The online world as people know it continue to change at a very staggering rate on a daily basis that many businesses sometimes find it hard to keep up and be competitive. This highly competitive marketing arena has evolved from basic online technologies to its current status where the rate of technological development is barely keeping up with the demands of a fast-paced driven and highly connected consumer base.
Modern communities right now probably barely remember a time when they have no easy access to a personal computer, a smartphone, a tablet or any other Internet-enabled electronic device. This new generation of consumers expects to be constantly in communication with their families, peers, business associates, suppliers, and customers. Getting immediate results when they need it has become a vital need and is clearly expected from those they do business with. Brands, products and services that cannot operate within these new business dynamics will simply be left behind by competitors who can.
And the Internet is evolving once more.
The tremendous popularity of social media and the need for more relevant results during online searches for information is driving the next evolution of the Internet. The search for information has gone beyond simply linking from one source to another, but is influenced greatly by recommendations, opinions and suggestions by online peers. A new system needs to evolve so that it can integrate social components with the search for information. The Semantic Web or what experts are also calling the Linked Data Web or Web 3.0 is purported to be the next iteration that will make search more social – and redefine the future of the Internet.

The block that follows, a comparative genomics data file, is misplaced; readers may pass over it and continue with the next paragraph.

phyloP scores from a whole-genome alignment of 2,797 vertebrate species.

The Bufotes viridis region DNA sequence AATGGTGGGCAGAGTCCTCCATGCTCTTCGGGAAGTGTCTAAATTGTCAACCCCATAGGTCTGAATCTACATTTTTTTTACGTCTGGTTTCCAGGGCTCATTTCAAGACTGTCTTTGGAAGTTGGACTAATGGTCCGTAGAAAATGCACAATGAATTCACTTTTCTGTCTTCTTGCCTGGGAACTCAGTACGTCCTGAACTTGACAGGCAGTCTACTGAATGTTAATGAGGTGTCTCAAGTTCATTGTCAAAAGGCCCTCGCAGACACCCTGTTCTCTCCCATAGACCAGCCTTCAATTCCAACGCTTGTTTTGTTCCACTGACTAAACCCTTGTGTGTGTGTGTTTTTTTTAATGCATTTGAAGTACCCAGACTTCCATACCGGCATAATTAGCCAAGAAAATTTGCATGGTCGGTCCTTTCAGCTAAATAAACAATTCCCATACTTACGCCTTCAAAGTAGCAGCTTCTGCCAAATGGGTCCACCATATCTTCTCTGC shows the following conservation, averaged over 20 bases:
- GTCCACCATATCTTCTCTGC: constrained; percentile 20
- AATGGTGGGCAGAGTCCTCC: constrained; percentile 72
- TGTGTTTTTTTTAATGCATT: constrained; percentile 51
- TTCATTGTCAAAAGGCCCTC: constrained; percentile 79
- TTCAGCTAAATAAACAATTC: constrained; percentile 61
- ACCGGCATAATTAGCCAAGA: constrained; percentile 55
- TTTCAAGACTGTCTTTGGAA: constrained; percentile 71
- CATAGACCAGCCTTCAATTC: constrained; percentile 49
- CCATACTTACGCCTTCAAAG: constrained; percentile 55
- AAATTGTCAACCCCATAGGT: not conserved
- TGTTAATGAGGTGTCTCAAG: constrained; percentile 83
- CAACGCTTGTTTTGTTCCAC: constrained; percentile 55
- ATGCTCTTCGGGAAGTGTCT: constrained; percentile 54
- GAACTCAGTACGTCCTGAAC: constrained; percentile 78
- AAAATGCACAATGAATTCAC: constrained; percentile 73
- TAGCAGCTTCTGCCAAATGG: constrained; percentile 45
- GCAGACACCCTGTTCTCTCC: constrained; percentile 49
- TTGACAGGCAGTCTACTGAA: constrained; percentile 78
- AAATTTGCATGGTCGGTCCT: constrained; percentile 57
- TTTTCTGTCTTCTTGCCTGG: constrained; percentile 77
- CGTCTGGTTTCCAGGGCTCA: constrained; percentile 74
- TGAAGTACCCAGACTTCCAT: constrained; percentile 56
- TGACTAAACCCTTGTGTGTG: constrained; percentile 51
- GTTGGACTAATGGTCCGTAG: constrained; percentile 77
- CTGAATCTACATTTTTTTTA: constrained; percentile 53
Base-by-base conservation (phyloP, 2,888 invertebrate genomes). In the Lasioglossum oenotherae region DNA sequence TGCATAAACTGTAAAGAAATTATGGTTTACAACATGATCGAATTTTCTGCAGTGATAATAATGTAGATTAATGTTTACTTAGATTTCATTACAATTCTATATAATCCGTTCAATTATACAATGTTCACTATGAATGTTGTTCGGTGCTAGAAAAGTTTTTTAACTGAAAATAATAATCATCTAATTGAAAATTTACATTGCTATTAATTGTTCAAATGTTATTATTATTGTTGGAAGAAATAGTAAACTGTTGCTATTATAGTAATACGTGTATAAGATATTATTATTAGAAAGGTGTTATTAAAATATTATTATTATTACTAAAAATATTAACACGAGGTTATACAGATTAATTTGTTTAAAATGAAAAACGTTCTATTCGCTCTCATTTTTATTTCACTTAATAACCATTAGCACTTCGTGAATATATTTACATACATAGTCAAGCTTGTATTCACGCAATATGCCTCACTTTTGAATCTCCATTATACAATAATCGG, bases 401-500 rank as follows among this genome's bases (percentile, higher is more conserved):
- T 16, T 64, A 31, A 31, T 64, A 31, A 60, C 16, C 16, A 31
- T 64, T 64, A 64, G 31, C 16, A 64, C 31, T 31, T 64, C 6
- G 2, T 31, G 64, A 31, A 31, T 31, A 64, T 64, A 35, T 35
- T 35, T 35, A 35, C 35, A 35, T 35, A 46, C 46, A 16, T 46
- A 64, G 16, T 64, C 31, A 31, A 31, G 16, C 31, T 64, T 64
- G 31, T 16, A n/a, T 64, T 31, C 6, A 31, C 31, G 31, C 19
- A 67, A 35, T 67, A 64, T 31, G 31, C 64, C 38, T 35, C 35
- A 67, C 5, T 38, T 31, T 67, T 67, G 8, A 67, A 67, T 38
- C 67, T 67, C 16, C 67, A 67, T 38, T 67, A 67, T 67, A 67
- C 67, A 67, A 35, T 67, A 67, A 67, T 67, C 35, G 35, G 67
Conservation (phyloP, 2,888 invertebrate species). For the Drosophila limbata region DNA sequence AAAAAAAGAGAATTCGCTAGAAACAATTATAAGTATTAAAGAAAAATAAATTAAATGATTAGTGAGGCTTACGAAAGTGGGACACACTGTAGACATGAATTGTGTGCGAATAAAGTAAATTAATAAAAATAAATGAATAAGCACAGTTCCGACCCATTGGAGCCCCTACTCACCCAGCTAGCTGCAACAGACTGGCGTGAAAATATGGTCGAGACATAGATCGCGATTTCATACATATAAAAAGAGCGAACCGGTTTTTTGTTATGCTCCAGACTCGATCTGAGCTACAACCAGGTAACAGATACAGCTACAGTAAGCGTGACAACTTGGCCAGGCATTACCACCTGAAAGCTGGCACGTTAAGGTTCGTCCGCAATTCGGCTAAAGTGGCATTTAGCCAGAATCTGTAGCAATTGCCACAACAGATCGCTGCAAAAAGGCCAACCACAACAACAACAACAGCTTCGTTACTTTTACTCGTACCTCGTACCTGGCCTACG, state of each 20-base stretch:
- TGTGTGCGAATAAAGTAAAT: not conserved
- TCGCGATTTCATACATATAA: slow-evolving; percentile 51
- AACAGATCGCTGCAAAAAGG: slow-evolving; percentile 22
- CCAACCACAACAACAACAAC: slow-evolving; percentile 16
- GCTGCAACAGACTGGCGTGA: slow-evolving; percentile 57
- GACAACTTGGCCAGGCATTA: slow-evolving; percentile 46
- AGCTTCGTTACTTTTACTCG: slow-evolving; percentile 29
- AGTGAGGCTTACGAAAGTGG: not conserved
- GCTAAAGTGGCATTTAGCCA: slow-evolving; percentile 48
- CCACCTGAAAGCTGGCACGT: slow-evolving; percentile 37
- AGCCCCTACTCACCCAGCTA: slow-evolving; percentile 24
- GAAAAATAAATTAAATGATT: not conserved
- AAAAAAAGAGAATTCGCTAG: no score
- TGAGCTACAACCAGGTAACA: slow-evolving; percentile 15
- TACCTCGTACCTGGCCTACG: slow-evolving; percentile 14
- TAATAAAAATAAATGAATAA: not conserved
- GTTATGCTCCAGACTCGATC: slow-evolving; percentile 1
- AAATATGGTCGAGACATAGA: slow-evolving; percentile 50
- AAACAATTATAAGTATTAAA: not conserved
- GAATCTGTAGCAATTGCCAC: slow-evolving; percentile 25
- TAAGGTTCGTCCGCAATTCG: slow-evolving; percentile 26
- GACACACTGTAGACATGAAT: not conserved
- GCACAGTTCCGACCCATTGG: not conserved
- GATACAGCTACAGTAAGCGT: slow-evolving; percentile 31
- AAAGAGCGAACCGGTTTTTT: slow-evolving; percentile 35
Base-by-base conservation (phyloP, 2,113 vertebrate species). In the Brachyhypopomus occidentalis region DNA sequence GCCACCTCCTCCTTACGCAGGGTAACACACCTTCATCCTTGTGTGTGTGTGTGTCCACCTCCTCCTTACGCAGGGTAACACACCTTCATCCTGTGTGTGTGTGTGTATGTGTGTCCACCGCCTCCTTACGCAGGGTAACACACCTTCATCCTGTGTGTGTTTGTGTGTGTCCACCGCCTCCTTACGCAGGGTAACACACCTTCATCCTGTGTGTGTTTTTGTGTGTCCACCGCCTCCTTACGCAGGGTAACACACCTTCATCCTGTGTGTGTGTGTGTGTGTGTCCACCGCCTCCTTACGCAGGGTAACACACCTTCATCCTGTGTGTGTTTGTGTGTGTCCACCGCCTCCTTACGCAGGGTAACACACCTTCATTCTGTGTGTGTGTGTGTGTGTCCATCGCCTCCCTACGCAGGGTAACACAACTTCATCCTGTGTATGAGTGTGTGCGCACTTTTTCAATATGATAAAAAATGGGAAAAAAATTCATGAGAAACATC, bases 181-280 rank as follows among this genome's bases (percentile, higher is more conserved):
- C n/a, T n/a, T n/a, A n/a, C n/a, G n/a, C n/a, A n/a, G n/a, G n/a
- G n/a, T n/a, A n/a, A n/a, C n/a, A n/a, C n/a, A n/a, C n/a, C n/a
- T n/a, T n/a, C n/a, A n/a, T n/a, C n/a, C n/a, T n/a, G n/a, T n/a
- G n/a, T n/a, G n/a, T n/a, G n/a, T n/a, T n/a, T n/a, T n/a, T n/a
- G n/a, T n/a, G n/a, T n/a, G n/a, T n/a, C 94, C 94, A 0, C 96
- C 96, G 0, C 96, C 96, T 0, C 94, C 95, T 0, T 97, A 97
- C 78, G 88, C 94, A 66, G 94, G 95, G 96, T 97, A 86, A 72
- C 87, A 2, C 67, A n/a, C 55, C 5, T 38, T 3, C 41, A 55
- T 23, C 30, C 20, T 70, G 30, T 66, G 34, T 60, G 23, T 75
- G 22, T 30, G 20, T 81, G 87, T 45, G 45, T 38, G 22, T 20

Why Make Search More Social?
Word of mouth has been proven time and time again as the most powerful and most effective form of marketing, in the traditional marketplace as well as new online arenas. Studies like Nielsen’s “Global Trust in Advertising and Brand Messages” have established that up to 92% of people will trust what their families or friends say about a particular brand, product or service more than what advertising and other forms of marketing say. In fact, the same report also says that more than half of consumers really do not trust or find traditional advertising materials credible.